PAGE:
MAT 351 University of Toronto 201718
MAT 351 Partial Differential Equations 201718
Almut Burchard, Instructor
How to reach me: Almut Burchard,
BA 6234, 83318.
 almut @ math.toronto.edu ,
www.math.utoronto.ca/almut/
 Lectures MWF 11:1012noon, RW 142
 Tutorials F 10:1011am, RW 142
 Office hours W 5:306:30
Teaching assistant: Afroditi Talidou,
atalidou @ math.toronto.edu
Content: This is a first course in Partial
Differential Equations, intended for Mathematics students with interests
in analysis, mathematical physics, geometry, and optimization.
The examples to be discussed include firstorder equations,
harmonic functions, the diffusion equation, the wave equation,
Schrodinger's equation, and eigenvalue problems. In addition
to the classical representation formulas for the solutions
of these equations, there are techniques that apply more
broadly: the notion of wellposedness, the method of
characteristics, energy methods, maximum and comparison principles,
fundamental solutions, Green's functions, Duhamel's principle,
Fourier series, the minmax characterization of eigenvalues,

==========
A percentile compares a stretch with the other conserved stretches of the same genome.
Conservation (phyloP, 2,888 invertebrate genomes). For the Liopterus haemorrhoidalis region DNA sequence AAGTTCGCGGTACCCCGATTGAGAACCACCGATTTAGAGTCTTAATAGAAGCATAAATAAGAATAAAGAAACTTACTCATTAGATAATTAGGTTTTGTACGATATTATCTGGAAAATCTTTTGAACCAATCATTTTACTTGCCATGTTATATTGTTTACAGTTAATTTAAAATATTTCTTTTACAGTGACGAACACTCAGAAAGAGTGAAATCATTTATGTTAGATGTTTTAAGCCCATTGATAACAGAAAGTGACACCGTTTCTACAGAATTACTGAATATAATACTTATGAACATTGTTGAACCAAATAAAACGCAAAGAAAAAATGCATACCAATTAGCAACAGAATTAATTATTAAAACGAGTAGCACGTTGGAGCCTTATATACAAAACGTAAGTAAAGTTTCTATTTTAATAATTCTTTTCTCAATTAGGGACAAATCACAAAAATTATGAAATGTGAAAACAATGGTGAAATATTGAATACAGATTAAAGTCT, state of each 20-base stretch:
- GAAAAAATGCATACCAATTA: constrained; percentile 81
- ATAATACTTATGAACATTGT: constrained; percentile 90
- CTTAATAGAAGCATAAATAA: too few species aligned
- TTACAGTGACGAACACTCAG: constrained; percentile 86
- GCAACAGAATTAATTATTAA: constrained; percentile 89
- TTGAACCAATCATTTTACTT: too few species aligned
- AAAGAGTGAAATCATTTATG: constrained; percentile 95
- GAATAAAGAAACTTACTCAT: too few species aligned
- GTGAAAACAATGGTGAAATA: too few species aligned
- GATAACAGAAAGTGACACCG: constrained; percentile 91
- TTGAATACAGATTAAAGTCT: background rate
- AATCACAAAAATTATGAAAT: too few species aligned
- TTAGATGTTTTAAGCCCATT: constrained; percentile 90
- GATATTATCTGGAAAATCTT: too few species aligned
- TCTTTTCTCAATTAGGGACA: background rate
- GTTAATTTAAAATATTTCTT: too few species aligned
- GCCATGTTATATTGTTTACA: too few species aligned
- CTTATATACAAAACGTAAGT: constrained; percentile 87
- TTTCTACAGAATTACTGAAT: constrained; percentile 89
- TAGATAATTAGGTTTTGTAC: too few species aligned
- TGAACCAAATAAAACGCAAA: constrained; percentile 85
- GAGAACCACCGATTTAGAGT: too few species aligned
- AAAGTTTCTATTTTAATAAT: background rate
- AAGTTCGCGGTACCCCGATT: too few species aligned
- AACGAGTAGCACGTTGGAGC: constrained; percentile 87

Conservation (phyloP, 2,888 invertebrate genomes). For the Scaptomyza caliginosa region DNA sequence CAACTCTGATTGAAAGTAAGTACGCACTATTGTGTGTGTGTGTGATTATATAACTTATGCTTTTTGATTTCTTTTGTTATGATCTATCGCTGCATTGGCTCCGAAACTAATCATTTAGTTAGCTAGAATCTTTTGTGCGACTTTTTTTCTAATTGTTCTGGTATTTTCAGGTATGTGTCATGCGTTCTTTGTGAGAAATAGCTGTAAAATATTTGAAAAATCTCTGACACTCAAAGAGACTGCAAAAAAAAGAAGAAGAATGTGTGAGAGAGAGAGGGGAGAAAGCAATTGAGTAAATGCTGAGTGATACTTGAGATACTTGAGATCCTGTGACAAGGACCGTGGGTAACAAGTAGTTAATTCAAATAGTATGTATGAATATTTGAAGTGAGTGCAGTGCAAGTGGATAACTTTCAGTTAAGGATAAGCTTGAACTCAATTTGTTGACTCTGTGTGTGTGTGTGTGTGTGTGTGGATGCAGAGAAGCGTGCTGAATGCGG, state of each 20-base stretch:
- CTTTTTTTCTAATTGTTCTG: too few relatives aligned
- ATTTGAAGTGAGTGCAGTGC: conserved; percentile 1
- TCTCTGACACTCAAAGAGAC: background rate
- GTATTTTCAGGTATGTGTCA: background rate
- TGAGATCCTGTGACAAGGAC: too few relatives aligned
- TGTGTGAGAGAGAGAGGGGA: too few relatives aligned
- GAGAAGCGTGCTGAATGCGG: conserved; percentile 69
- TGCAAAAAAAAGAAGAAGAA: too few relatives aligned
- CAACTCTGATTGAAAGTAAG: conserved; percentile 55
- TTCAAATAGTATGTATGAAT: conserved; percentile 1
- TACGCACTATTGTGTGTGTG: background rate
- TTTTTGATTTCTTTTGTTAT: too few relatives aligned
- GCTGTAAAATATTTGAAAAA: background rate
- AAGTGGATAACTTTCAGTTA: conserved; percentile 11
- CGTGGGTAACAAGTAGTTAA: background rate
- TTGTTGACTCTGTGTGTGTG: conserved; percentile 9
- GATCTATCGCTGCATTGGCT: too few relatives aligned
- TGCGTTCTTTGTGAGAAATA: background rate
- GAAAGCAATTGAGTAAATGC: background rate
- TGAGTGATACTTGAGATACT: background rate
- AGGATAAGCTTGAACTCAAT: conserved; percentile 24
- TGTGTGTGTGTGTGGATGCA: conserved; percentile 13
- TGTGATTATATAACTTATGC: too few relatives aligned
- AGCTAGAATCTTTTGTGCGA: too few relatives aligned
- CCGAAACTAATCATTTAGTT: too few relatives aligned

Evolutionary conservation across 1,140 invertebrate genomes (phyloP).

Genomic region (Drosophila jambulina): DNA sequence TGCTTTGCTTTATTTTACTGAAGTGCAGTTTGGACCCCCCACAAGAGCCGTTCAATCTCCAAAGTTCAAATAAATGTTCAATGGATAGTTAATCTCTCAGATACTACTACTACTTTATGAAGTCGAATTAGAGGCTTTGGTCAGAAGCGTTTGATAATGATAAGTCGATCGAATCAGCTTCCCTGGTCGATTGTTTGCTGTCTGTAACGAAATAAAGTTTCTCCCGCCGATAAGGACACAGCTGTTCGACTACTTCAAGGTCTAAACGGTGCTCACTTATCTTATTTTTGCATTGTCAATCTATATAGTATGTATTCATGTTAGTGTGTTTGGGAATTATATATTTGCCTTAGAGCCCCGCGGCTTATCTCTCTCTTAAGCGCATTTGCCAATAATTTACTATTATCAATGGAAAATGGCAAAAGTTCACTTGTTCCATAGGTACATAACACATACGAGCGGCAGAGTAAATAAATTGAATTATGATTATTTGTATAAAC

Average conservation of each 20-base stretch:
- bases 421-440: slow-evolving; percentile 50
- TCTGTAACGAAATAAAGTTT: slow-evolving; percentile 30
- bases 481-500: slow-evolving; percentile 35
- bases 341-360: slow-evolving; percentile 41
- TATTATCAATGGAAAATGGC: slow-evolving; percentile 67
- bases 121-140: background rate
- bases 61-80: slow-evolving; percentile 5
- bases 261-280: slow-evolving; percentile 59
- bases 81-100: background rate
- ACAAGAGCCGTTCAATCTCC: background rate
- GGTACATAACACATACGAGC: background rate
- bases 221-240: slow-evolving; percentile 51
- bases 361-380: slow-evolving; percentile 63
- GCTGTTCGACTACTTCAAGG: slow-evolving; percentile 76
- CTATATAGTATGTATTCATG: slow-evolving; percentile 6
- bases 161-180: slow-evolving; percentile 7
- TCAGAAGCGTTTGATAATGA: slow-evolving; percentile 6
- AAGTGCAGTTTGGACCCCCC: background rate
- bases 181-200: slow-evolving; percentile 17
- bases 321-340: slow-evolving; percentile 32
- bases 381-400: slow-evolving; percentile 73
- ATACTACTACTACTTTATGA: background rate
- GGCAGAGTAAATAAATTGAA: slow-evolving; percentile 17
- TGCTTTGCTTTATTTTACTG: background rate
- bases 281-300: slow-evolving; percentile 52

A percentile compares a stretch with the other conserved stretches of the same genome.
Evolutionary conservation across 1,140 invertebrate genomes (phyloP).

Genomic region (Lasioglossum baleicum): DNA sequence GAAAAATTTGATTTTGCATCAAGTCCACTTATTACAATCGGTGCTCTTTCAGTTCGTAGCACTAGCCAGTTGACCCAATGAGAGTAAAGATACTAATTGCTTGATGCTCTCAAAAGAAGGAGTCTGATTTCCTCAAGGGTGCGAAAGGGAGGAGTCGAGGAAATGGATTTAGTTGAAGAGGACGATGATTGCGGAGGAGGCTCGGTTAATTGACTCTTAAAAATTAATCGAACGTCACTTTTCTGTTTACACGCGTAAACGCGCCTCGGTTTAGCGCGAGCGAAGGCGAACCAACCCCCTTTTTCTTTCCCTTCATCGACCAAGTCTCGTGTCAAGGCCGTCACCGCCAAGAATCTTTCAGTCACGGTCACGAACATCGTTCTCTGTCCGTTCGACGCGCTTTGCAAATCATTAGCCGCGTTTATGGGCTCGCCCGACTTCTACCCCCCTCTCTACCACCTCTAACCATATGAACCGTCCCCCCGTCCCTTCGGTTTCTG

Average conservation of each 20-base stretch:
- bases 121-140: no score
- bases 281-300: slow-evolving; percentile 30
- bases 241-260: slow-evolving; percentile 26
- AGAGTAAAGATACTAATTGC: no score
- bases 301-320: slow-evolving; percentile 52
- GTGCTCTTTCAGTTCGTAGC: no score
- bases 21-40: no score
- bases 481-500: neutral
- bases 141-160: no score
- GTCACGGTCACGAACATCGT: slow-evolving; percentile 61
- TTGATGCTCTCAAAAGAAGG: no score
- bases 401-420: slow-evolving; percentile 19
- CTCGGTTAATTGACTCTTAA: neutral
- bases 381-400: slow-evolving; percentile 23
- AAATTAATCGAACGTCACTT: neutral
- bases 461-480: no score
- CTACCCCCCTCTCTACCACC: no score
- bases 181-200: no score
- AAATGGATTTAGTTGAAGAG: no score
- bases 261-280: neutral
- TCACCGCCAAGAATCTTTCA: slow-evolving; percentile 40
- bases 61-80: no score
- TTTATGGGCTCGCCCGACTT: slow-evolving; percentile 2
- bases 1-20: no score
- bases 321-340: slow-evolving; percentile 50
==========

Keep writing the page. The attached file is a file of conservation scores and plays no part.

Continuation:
Bessel functions, spherical harmonics, and distributions.
Nonlinear phenomena such as shock waves and solitary waves are also introduced.
Text:
"Partial Differential Equations: An Introduction",
by Walter Strauss.
Second edition, Wiley 2008. ISBN 9780470450567
(*the older edition will do*)

From the author's preface: "This book provides an introduction
to the basic properties of partial differential equations (PDEs) and to the
techniques that have proved useful in analyzing them.
My purpose is to provide for the student a broad
perspective on the subject, to illustrate the rich variety
of phenomena encompassed by it, and to impart a working knowledge of the
most important techniques of analysis of the solutions of the equations."
I will occasionally use other books, including the
graduatelevel textbook by L. Craig Evans,
the classical monograph of Fritz John, and the essay
on spherical harmonics in the book on Special Functions
by Andrews, Askew, and Roy.
Evaluation:
 15% : weekly homework sets
Drop two. Assignments are collected in tutorial.
For each missed Friday, the value of a late assignment is cut in half.